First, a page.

Bale grazing, or spaced bale feeding, also is a big part of Ficke's cattle enterprise — and one way to help bring in outside nutrients to redistribute in a pasture or field. For Ficke, this usually involves raising his own hay and redistributing it on other fields. However, even though he's taking nutrients off his own fields, he notes that he's realizing additional benefit by feeding it in marginal areas.

For example, on one marginal area where an alfalfa bale was grazed in February 2018, a forage analysis in May showed 4.92 tons per acre — compared with 1.79 tons per acre in the surrounding area. And that $60 cost per bale brings a nutrient value of $127.80, he adds.

"It's a 3.13-ton advantage if you were going to hay it the next year,” Ficke says. “With a cost per bale of $60, you have the nutrient value, hay makes us money every time we feed it. Ideally, I would graze year-round. But until I get to that point, I need those bales to build my soil."

Cattle contribution
Ficke's farm is one of 12 sites NRCS is using to test things such as cover crops and grazing, their profitability and effect on soil organic matter. The study on Ficke's farm, now in its third year, is focused on the effect of grazing versus not grazing cover crops.

In the spring, Ficke, grazed 13 of the 25 acres of cover crops, then swathed and baled (47 bales) in June, before drilling oats, which were baled in August (31 bales). In the fall, after seeding a cover crop blend on that 25 acres, he grazed 52 pairs on the cover crops.

At the end of the year, Ficke calculated a net revenue of $149.24 per acre, accounting for inputs and opportunity costs, as well as income from additional grazing days. And, there's an additional $157.80 per acre in nutrient value from manure and urine distributed by the cattle.

That's one reason Ficke says he's seen the improvements in organic matter, infiltration and earthworm populations over the years. Ultimately, this has helped cut back on his fertilizer costs.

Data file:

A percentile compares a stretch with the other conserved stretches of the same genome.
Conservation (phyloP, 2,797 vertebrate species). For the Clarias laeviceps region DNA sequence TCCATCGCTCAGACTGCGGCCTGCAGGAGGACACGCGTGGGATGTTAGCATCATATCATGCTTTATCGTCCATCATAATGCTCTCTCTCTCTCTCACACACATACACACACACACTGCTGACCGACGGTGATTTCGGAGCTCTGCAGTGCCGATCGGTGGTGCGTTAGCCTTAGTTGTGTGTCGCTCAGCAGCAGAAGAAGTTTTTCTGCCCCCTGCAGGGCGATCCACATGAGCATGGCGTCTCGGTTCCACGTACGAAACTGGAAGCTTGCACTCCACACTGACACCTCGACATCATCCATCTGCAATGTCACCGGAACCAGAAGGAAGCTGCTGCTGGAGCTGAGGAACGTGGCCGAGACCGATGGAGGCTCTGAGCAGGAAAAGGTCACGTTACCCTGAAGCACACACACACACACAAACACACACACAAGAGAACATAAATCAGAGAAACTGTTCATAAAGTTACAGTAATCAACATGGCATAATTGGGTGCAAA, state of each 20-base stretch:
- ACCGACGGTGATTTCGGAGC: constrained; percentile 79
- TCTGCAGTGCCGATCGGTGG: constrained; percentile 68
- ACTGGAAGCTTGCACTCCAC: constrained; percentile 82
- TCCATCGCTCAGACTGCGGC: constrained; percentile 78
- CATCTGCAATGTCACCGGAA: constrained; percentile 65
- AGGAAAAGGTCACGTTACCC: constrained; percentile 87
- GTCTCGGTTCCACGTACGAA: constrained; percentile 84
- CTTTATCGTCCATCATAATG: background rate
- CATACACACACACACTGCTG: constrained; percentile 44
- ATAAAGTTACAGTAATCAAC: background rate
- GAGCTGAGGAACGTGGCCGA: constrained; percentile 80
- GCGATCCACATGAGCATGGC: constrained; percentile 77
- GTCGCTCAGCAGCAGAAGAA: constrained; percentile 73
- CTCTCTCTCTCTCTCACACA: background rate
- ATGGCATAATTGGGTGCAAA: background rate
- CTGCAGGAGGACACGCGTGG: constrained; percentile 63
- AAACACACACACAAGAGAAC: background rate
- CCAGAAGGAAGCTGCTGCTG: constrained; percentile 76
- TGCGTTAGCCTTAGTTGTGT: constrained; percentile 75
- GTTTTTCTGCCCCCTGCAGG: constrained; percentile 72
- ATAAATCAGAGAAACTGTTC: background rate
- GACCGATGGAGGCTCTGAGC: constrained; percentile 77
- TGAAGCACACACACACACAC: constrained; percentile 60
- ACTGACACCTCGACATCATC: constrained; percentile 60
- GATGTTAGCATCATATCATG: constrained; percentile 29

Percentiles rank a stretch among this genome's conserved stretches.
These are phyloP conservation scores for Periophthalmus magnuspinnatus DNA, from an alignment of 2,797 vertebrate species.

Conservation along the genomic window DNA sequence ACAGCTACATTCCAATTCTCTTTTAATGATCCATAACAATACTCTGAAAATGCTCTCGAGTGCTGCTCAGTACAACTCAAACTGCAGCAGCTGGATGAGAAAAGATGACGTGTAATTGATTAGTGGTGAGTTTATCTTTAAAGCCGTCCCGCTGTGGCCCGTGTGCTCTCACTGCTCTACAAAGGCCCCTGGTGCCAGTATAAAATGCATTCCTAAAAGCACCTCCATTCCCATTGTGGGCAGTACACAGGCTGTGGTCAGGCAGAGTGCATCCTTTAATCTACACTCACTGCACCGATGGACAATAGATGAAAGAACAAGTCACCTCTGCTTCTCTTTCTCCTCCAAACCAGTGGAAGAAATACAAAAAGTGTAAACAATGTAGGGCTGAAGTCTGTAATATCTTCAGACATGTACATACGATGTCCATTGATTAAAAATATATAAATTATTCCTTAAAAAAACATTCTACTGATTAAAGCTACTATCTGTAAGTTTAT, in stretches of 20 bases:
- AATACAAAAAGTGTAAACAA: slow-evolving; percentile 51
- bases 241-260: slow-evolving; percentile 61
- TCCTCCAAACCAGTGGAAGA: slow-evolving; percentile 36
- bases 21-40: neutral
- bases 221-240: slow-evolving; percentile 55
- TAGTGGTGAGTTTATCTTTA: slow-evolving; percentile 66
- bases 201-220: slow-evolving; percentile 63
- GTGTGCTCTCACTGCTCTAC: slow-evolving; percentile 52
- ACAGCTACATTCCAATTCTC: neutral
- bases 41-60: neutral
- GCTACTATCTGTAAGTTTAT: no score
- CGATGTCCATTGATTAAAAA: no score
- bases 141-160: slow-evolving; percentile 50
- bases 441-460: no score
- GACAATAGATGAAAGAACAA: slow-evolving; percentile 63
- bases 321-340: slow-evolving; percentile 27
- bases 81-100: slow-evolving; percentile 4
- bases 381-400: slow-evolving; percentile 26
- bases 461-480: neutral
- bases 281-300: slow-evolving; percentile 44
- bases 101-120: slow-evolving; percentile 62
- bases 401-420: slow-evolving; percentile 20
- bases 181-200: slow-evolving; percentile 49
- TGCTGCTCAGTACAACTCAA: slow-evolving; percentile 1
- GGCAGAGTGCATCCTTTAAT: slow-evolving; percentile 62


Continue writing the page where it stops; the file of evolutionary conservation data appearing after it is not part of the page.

"If you have animal impact and are grazing those areas correctly, in an acre of healthy soil, there can be up to a million earthworms," Ficke says. "In one day, in that healthy acre of soil, those million earthworms will deposit 700 pounds of castings [which contain nitrogen and other nutrients], everything we need, if that soil is right."

About the Author(s)

Tyler Harris

Editor, Wallaces Farmer

Tyler Harris is the editor for Wallaces Farmer. He started at Farm Progress as a field editor, covering Missouri, Kansas and Iowa. Before joining Farm Progress, Tyler got his feet wet covering agriculture and rural issues while attending the University of Iowa, taking any chance he could to get outside the city limits and get on to the farm. This included working for Kalona News, south of Iowa City in the town of Kalona, followed by an internship at Wallaces Farmer in Des Moines after graduation.

Coming from a farm family in southwest Iowa, Tyler is largely interested in how issues impact people at the producer level. True to the reason he started reporting, he loves getting out of town and meeting with producers on the farm, which also gives him a firsthand look at how agriculture and urban interact.